It’s something of a golden age for British cop dramas at the moment, with the likes of Broadchurch, Happy Valley and No Offence wowing critics and audiences alike, and achieving huge ratings in the process. But for me, the best show in this current crop – and maybe the best British cop show of all-time – is Line of Duty.

A police procedural that follows the efforts of an anti-corruption unit to bring down bent cops, the show launched in 2012, and has thus far run for four seasons, every one of which has been tense, gripping, and full of jaw-dropping twists and turns thanks to the brilliant writing, producing and directing of showrunner Jed Mercurio.

And the most recent run was no different. Martin Compston, Vicky McClure and the imperious Adrian Dunbar were good as ever as the officers endeavouring to bring down other officers. But it was Thandie Newton who stole the show as DCI Roz Huntley, a character that had the audience questioning her intentions early in proceedings, then shouting at the TV as the finale approached. It was sublime stuff, and Season 5 can’t come quick enough.

FortitudeKim Taylor-Foster (Entertainment Editor)

If you thought the first Season of Fortitude went to some crazy places, strap yourself in for Season 2. A blend of The Thing and Twin Peaks with a dash of Scandi drama, Fortitude has a dark, dark sense of humour and some absolutely tremendous scenes of gory horror.

In Season 2, everything stepped up a gear, with Richard Dormer’s Police Chief Dan Anderssen taking centre stage in a story that offers up a weird and wonderful progression from the plot of Season 1. And sees a man, in graphic detail, CUTTING OFF OWN PENIS. Eeps. Shocking and gruesome but oh so bloody good.

The KeepersSamantha Loveridge (Gaming Editor)

If you like true crime, including podcasts like My Favourite Murder and Last Podcast on the Left or TV shows like Making a Murderer, then The Keepers is a must-watch. It tackles the unsolved murder of Sister Cathy Cesnik, a nun and Catholic high school teacher in Baltimore, and tells the story of those still looking for answers.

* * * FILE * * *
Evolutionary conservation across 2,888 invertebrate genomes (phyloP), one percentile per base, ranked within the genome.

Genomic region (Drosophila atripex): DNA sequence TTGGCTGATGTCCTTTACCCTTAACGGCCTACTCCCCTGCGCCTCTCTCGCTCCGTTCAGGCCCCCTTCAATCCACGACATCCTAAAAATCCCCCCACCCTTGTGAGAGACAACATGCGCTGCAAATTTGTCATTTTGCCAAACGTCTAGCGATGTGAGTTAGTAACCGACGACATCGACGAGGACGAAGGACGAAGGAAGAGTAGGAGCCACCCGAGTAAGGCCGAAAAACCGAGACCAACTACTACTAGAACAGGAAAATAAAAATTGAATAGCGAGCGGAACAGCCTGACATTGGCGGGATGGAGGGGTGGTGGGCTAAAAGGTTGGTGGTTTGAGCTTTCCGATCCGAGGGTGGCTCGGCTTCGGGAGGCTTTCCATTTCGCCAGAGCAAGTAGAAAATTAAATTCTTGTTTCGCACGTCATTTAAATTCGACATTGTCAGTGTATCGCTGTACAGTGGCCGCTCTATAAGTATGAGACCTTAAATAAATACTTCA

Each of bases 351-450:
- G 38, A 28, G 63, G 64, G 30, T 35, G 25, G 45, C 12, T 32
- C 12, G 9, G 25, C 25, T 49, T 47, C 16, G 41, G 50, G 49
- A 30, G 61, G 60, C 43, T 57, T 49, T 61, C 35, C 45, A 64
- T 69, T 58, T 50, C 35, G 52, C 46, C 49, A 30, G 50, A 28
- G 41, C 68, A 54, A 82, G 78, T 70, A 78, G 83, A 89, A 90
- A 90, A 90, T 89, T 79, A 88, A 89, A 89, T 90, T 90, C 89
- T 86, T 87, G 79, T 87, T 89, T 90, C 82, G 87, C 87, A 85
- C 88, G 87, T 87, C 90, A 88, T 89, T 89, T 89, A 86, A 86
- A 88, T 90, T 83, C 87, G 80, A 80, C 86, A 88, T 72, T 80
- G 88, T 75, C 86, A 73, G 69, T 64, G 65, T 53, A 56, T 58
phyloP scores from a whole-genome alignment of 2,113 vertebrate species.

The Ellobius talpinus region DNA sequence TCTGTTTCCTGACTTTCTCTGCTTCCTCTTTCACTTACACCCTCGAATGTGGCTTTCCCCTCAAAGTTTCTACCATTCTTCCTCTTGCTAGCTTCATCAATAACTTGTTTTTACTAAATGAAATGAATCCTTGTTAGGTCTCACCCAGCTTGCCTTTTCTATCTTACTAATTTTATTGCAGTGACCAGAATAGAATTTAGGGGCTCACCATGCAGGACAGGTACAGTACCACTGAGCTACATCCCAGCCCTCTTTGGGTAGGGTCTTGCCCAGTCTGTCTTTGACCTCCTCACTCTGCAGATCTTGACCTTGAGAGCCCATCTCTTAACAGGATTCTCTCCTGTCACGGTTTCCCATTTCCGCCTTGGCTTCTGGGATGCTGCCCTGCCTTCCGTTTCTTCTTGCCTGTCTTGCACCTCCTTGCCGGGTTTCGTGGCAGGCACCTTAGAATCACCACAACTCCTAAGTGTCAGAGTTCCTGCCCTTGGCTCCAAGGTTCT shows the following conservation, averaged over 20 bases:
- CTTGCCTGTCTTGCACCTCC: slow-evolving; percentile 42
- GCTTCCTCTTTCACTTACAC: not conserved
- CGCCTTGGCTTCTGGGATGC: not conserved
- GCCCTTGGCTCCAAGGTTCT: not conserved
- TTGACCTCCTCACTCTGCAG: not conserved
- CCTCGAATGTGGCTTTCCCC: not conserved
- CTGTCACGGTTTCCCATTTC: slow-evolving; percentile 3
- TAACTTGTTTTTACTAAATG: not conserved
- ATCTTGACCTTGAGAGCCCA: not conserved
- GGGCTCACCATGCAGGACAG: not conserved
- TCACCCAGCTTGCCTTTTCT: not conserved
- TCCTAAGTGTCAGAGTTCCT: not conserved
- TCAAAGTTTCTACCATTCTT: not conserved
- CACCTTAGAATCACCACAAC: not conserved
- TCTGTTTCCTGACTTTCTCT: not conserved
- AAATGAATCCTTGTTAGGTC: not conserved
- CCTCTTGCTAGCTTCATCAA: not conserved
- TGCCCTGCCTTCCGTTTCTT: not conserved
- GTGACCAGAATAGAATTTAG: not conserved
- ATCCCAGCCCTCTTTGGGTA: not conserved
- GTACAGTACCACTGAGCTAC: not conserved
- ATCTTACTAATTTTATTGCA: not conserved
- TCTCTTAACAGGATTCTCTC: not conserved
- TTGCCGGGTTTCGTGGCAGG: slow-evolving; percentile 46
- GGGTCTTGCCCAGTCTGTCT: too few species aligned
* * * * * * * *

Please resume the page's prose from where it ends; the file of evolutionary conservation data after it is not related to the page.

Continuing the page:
But this brilliantly put together documentary isn’t just about Sister Cathy; it also unearths a deeply saddening spate of sexual abuse in the school Sister Cathy taught at.

It’s a horrific set of stories told expertly well and deserves your attention.

The Expanse R.W.V. Mitchell (FANDOM Contributor)


Based on the novels by James S.A. Corey, The Expanse is a space opera that will make you want to grab your Viking-horned space helmet and sing along with abandon. Set in our near future, the show imagines the humble, gritty beginnings of humanity’s colonization of our star system. The humans of The Expanse brought all of their petty squabbles to the stars, with the loosely-affiliated settlements of the asteroid belt caught in the crossfire of a thermonuclear power struggle between Earth and Mars.

In the sophomore season, Shoreh Aghdashloo continues to dominate the screen with her delicious voice as Chrisjen Avasarala, and Frankie Adams is captivating as a no-nonsense Martian marine. Thomas Jane, too, absolutely inhabits the role of neo-noir space cop Josephus Miller. His quixotic quest to save a missing heiress irreversibly catapults Earth, Mars, and the Belt into a new era. Now is the perfect time to jump in: you can watch the first season on Netflix, and catch up with the second on Syfy Now in the states. Help a beratna out and tune in, kopeng.

Chris Tilly
FANDOM Managing Editor in the UK. At this point my life is a combination of 1980s horror movies, Crystal Palace football matches, and episodes of I'm Alan Partridge. The first series. When he was in the travel tavern. Not the one after.